Reviewed by Ann Skea (a...@skea.com).
This is not, nor can it be, a critical review, since my own extensive study of
Ted Hughes' work leaves me very much in agreement with Keith Sagar's
interpretation of Hughes's imaginative purpose, methods and achievement.
Keith Sagar is unique amongst scholarly critics of Ted Hughes' work. Hughes
regarded him as a friend and they met and corresponded with each other for
more than twenty years. Hughes also valued his judgment to the extent that he
reinstated some dropped Cave Birds poems in the sequence at his instigation
and, much later, used him as a sort of "devil's advocate" (Hughes' words) to
refine the theory which lies at the heart of Shakespeare and the Goddess of
Complete Being. The letters which they exchanged are now in the archives of
the British Library.
Sagar was the first to see Hughes's work as part of "the great tradition of
Western Literature". He was the first, too, to see how the underlying purpose
of Hughes' work reflected that of Blake and Lawrence and, in particular,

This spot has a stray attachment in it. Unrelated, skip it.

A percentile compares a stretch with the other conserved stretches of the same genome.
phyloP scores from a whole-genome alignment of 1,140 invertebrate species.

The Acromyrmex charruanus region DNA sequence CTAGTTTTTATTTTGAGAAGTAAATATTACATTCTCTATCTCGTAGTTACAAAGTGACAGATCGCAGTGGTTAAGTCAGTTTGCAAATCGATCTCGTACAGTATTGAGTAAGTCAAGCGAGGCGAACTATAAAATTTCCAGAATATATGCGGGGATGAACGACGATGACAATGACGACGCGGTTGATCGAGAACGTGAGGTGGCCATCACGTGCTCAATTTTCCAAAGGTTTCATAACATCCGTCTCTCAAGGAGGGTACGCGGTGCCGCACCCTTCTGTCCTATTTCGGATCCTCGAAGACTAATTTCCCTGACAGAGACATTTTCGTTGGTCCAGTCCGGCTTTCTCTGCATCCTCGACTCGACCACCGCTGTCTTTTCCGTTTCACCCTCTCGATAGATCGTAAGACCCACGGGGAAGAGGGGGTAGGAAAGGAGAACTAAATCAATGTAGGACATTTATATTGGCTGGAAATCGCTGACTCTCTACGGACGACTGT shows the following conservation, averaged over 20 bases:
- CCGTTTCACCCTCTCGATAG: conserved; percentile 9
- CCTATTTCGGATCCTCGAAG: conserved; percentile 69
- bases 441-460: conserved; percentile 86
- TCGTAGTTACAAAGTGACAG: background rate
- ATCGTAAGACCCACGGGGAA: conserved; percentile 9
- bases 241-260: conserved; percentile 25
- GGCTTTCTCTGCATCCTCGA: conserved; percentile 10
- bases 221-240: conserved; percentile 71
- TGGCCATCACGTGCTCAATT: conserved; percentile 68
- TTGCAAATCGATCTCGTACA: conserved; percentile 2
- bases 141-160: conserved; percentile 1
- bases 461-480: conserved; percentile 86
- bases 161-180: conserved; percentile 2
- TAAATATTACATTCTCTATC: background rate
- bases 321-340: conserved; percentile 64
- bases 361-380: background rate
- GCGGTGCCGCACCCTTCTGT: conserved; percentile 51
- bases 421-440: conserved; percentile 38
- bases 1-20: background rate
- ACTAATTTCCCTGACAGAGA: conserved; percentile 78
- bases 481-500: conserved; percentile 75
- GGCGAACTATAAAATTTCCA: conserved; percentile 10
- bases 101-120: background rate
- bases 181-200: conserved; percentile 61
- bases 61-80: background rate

Jungian concepts of the role of imagination in healing and individuation. And
Sagar's own books, The Art of Ted Hughes and The Achievement of Ted Hughes
(which includes essays by other authors), are still the most readable, most
widely used and most useful works of criticism, analysis and explanation for
school and university students.
The Laughter of Foxes (first published in 2000 and now revised and updated)
builds on this sturdy critical foundation and it is both broader in scope
(covering the whole opus of poetry and plays) and deeper in its analysis of
the underlying patterns which drove and shaped Hughes' work.
Chapter 1, 'The Mythic Imagination', outlines Hughes' abiding concern with the